“It has been contended that Article 25 of the Charter applies only to enforcement measures adopted under Chapter VII of the Charter. It is not possible to find in the Charter any support for this view. . . It has also be contended that the relevant Security Council resolutions are couched in exhortatory rather than mandatory language and that, therefore, they do not purport to impose any legal duty on any State nor to affect any right of any State. The language of a resolution of the Security Council should be carefully analysed before a conclusion can be made as to its binding effect. In view of the nature of the powers under Article 25, the question whether they have been in fact exercised is to be determined in each case, having regard to the terms of the resolution to be interpreted, the discussions leading to it, the Charter provisions invoked and, in general, all circumstances that might assist in determining the legal consequences of the resolution of the Security Council. (Para 113-114)”
Applying this test for determining bindingness, the Court determined that the provisions in operative paragraphs 2 and 5 of Resolution 276 were legally binding on all U.N. member states. This included the determination by the Council in operative paragraph 2 that the presence of South African forces on the territory of Namibia was unlawful, and the Council’s call in operative paragraph 5 for all states to refrain from any dealings with South Africa that were inconsistent with this determination.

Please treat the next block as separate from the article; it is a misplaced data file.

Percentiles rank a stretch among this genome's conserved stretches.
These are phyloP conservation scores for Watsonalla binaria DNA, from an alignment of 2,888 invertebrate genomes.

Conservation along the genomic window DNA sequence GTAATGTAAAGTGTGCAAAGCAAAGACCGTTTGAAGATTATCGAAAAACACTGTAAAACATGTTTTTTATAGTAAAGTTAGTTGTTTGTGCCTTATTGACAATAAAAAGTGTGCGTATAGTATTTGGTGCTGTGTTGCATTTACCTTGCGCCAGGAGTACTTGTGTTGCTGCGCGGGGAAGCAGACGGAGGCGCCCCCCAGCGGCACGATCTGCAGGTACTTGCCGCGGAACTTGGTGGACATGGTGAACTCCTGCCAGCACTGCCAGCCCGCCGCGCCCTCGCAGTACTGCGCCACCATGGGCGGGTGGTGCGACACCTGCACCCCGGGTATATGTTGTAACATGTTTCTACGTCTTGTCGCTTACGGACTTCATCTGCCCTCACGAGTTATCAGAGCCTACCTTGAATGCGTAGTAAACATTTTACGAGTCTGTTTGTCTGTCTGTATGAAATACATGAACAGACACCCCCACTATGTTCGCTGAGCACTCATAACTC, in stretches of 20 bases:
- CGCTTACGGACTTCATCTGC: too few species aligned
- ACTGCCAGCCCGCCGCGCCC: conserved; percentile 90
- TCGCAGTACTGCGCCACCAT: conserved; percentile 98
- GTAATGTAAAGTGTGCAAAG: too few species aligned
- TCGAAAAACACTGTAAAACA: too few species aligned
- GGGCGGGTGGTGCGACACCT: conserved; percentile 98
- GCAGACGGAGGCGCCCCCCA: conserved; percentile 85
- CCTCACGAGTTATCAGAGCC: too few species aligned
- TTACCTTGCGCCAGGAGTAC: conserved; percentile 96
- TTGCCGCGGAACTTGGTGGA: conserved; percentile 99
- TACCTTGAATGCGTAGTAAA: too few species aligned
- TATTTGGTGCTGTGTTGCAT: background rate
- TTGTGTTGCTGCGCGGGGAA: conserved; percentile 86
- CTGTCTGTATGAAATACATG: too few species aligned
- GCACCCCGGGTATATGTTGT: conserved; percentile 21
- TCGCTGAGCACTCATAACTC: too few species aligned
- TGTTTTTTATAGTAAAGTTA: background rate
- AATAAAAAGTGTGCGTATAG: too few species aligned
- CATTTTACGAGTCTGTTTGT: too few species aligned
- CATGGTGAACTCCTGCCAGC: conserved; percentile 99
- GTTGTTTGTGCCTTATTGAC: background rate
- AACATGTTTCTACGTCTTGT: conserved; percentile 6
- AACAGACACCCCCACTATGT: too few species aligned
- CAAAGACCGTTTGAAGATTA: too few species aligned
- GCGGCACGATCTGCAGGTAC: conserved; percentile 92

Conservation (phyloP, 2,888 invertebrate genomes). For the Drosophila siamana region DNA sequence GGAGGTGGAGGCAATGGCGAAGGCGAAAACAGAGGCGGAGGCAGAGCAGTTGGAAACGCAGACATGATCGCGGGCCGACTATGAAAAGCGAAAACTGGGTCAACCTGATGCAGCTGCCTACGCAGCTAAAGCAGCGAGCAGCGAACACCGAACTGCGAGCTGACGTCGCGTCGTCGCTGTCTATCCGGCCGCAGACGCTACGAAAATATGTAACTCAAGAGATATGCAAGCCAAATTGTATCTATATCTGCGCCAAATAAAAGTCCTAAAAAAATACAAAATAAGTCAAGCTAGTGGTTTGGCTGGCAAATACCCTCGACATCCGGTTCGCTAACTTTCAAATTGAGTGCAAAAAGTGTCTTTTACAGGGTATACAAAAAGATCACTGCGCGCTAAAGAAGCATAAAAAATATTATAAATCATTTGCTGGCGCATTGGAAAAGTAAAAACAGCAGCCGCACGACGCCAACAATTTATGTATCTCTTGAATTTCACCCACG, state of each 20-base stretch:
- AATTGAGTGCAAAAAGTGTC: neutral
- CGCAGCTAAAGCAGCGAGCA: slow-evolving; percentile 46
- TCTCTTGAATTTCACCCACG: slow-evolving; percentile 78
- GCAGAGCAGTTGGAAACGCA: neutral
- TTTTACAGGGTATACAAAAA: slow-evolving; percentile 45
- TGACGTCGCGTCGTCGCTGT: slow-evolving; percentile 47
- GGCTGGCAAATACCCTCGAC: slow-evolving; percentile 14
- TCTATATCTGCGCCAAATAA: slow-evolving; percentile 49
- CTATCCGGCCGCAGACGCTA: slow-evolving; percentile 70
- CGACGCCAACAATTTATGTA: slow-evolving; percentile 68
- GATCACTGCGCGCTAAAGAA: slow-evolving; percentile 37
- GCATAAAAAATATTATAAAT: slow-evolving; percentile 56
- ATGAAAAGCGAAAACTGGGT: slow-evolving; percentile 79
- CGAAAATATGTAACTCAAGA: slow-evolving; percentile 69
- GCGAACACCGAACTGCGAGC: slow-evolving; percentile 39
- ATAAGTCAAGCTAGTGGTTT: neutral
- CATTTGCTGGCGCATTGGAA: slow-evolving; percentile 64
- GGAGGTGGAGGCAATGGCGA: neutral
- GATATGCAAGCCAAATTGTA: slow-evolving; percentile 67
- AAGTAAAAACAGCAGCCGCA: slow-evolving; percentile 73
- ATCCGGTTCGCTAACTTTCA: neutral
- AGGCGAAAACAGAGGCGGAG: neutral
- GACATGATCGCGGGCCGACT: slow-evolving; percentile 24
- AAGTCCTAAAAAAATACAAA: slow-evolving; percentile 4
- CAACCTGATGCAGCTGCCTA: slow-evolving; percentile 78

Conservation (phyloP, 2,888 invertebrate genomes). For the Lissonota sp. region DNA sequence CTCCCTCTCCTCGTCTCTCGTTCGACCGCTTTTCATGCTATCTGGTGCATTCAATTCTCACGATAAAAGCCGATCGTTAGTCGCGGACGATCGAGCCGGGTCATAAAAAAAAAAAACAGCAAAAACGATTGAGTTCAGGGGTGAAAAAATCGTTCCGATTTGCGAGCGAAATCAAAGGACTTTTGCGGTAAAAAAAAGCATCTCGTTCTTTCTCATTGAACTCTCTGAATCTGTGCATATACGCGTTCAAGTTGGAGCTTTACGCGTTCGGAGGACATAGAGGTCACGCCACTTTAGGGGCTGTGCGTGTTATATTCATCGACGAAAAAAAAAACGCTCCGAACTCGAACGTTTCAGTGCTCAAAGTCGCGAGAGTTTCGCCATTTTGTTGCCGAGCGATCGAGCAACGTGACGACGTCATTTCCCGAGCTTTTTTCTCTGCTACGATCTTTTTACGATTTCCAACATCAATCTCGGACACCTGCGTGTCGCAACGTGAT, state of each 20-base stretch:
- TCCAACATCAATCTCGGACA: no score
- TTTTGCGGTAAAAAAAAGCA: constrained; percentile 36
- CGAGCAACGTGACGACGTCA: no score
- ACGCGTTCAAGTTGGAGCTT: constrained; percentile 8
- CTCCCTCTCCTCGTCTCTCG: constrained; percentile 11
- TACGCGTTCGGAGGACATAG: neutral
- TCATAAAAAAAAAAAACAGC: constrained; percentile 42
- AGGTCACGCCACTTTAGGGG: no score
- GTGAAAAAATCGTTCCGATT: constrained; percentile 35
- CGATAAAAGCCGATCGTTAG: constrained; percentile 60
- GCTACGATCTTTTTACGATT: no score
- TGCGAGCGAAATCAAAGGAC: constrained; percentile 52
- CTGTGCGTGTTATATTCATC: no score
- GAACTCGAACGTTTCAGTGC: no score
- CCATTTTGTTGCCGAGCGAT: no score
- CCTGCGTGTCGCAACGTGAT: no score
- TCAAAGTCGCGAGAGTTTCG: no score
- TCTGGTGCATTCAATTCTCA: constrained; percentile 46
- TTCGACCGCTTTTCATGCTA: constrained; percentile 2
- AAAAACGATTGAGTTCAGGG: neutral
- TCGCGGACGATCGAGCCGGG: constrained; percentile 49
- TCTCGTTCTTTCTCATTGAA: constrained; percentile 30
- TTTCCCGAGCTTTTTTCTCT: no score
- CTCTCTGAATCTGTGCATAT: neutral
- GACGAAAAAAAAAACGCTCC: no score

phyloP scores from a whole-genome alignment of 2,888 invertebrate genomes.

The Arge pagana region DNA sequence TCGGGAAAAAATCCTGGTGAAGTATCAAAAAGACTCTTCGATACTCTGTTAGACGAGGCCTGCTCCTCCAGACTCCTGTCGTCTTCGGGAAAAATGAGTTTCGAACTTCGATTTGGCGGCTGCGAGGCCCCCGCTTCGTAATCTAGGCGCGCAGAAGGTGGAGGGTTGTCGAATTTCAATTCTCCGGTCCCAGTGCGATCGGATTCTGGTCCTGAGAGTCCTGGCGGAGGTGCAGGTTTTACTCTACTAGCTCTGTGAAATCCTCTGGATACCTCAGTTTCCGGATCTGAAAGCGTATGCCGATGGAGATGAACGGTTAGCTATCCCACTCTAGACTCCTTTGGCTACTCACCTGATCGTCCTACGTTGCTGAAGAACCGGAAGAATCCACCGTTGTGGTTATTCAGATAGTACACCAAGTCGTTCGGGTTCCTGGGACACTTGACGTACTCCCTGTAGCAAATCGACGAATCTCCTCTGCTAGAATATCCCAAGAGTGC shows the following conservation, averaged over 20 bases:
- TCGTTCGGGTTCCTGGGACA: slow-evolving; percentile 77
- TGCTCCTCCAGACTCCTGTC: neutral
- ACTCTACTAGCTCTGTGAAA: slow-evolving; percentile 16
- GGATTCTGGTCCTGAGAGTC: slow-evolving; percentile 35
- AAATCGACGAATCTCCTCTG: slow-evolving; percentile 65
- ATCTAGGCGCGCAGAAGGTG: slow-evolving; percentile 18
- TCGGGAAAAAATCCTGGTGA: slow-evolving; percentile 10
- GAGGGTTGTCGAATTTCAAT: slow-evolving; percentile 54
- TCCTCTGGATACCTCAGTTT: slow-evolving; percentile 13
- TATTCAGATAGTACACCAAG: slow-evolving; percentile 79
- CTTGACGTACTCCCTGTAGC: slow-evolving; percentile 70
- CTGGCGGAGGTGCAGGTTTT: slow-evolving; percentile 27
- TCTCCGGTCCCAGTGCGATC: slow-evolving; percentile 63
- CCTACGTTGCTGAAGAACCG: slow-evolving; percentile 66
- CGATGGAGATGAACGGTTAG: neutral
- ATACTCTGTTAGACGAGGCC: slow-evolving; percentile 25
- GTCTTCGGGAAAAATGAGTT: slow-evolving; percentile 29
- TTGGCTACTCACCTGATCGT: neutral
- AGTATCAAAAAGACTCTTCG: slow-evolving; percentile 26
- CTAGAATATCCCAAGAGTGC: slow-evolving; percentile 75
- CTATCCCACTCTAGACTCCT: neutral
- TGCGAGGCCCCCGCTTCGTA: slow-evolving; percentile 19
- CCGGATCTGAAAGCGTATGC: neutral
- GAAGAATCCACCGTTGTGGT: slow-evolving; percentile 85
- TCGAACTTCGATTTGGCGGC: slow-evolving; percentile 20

The question of which words will indicate the Council’s intent to create binding obligation is one that has been discussed in scholarly literature, though honestly not as much as the topic deserves. I recently engaged in an analysis of this subject in Chapter 6 (Pgs. 195-198) of my book on Iran’s nuclear program.
It is interesting to note in this context that in the Namibia advisory opinion, the Court found to be legally binding a provision (operative paragraph 5) which began with the words “Calls upon all States . . . ” Most scholarly commentary over the succeeding decades (including mine) has, however, categorized “calls upon” language as legally non-binding. So there would appear to be some room for disagreement over which words fall into which category.